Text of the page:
Thanks as always for stopping by and looking at my blog.


Just a tree or a natural living sculpture?

We all know that trees come in all shapes and sizes. Some are grouped together to form a coppice, forest or wood, but it’s when they stand alone that their true beauty and magnificence can be really appreciated.

In winter when the tree is stripped of its leaves, the many years of growth can be witnessed, as each branch appears to intertwine with its neighbour, yet achieving an overall symmetry of shape and form. Is it any wonder that as photographers we are drawn to these rather special natural living sculptures in the landscape around us?

This shot was taken in the Brecon Beacons of Wales earlier this year.

The old A5 – Nant Ffrancon valley in Snowdonia

The road from the western end of Llyn Ogwen to Bethesda in Snowdonia passes though the deeply glaciated valley of Nant Ffrancon. Now a typical ‘A’ road the original road featured in this post is a single track road with just a few passing places. It is rarely used so parking is not really a problem. You just stop in the middle of the road and hope that no vehicles come along while you jump out of the car and take a few photographs.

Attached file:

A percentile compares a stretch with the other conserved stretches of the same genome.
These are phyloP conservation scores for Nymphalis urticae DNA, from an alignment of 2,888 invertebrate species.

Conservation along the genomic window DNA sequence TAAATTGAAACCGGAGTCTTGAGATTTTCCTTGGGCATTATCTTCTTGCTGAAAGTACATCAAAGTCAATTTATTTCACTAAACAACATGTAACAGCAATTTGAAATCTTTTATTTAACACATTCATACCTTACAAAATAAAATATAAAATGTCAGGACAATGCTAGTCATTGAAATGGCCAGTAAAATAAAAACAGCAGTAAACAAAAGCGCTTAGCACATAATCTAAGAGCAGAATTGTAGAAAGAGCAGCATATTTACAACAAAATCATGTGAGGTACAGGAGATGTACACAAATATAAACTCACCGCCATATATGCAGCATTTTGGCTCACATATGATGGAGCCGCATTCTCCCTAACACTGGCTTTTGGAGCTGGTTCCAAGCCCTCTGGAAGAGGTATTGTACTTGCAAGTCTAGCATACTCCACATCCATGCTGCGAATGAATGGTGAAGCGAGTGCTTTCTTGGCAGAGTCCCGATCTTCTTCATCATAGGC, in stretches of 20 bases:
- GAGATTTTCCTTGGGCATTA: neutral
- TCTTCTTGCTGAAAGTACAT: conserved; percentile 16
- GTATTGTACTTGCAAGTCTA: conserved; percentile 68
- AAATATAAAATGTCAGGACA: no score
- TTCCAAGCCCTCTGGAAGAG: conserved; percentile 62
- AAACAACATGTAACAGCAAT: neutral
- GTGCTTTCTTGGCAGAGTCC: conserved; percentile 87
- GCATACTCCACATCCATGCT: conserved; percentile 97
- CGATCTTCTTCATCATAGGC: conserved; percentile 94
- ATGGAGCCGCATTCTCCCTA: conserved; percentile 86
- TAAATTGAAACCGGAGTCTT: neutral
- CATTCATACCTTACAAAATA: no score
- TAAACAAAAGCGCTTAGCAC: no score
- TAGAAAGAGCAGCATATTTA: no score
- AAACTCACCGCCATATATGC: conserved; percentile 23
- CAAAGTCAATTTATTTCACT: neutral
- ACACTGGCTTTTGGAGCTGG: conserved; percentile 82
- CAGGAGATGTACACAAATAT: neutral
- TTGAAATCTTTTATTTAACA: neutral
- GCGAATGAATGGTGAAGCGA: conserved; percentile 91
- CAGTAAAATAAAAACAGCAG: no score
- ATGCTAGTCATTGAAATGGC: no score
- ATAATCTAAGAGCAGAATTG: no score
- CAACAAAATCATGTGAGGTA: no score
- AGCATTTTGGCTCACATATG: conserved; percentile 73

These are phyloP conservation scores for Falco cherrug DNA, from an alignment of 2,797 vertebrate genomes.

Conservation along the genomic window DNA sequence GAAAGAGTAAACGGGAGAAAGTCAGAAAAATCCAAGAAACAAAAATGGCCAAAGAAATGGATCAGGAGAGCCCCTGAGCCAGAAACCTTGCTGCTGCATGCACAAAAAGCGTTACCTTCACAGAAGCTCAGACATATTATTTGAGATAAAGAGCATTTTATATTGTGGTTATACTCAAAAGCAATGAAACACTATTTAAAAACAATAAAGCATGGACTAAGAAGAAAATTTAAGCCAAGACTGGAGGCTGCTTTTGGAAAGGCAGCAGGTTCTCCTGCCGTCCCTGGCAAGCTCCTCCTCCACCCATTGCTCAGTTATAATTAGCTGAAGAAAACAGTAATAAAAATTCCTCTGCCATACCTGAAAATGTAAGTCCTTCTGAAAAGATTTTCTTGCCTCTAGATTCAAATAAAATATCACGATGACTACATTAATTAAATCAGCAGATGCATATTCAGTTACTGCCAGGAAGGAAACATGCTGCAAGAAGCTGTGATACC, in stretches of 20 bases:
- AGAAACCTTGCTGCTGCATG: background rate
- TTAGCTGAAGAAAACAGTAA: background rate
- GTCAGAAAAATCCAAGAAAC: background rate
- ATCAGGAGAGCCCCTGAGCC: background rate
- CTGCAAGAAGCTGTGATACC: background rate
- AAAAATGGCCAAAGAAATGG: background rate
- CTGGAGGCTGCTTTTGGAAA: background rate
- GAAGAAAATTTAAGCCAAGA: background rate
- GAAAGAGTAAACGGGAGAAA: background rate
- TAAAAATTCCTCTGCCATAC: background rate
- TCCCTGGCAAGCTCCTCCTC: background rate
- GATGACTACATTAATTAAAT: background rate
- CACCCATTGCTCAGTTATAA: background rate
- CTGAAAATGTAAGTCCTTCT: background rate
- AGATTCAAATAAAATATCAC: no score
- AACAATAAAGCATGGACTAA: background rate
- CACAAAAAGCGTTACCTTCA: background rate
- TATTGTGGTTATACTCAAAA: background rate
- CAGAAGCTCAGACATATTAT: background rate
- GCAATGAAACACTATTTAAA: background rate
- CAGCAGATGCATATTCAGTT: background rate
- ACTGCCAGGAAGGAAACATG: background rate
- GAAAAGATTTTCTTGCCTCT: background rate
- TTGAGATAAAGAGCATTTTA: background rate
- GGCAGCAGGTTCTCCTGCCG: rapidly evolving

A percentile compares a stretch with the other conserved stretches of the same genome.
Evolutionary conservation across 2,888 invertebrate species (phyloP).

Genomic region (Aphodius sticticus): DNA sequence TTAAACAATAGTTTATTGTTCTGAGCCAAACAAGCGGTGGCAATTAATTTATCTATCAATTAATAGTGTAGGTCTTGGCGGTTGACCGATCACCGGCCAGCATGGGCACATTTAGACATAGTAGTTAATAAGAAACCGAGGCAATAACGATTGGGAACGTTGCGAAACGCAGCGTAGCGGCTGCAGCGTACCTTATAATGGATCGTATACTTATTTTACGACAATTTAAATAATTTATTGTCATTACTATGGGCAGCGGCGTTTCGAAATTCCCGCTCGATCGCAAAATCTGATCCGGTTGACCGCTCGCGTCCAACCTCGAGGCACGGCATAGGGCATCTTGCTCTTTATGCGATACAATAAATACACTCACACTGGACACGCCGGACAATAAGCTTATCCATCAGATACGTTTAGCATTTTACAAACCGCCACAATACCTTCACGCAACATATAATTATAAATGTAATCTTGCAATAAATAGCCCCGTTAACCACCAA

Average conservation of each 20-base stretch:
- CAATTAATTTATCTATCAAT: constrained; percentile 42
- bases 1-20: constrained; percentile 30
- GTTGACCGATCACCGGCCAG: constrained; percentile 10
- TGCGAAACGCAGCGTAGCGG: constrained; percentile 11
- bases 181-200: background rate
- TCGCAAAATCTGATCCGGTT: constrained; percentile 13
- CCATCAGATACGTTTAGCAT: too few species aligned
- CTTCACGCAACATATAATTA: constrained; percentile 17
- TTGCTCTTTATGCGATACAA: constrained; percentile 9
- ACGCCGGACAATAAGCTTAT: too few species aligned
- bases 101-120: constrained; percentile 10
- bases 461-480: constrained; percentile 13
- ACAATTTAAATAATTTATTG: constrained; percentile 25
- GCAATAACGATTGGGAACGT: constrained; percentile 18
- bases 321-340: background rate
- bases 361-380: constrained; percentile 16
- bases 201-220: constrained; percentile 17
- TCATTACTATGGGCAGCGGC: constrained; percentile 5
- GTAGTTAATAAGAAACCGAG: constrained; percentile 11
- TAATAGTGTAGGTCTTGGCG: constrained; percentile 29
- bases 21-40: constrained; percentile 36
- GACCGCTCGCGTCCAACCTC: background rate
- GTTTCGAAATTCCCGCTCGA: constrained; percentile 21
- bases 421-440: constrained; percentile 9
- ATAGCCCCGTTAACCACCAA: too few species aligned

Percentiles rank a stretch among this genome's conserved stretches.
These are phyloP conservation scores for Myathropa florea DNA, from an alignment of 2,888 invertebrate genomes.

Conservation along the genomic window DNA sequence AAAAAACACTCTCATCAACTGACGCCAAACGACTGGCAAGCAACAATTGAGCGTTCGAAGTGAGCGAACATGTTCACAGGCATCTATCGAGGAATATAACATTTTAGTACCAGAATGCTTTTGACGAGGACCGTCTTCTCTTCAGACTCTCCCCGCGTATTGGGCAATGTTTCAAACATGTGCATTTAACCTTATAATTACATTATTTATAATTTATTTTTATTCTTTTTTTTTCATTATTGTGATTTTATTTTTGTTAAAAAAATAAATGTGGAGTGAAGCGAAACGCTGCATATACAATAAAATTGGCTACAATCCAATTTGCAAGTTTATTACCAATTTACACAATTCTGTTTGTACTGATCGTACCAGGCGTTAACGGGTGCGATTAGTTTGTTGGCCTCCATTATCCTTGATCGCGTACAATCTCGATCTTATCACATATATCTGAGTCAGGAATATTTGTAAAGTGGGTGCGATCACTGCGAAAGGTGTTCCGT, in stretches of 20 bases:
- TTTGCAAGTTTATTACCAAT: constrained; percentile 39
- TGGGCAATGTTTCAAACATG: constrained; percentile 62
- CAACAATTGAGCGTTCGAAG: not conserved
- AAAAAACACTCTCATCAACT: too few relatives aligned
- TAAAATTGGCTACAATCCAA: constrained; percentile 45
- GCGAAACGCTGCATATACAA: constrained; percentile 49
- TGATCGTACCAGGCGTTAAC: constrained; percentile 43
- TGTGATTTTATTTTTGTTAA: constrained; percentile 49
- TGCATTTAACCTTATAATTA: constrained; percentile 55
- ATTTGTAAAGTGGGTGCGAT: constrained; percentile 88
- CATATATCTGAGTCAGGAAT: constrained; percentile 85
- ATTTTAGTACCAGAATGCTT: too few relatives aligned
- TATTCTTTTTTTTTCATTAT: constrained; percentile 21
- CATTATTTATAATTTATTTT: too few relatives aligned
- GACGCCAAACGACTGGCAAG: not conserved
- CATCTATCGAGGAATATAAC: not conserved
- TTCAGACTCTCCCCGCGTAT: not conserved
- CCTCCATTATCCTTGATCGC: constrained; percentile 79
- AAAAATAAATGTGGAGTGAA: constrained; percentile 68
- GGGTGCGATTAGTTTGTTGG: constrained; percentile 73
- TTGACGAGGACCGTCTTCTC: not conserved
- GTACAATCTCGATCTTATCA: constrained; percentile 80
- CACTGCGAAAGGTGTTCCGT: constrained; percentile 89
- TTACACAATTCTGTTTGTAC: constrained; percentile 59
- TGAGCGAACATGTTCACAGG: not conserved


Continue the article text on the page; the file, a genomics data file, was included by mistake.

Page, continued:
The road twists and turns with a variety of fences defining field boundaries. Wire and post fencing, stone walls, but perhaps most interesting of all are the slate fences, nestling in the grasses which lean from left to right and undulate in harmony with the lie of the land.

It’s a fascinating area to explore and really does feel like you are stepping back in time. There are very few buildings along this stretch of road. The ones that are here are isolated and when I visited this part of Snowdonia at the end of October the weather was favourable. I tried to imagine what it might be like in the depths of winter, with rain or snow being swept through the valley by a cold and strong wind. Pretty bleak I thought to myself.

The first two images below are taken from the existing A5, looking down into the valley. The line of the old road can be seen in the top right of the frame of the first shot.


Nant Ffrancon valley

Nant Ffrancon valley


Wire and stone

Wire and stone


Valley road

Valley road


Valley farmhouse

Valley farmhouse


Tree of light, Nant Ffrancon

Tree of light


Slate fence

Slate fence


Old road

Old road


Do click on any of the images to view a larger version which will open in a new window.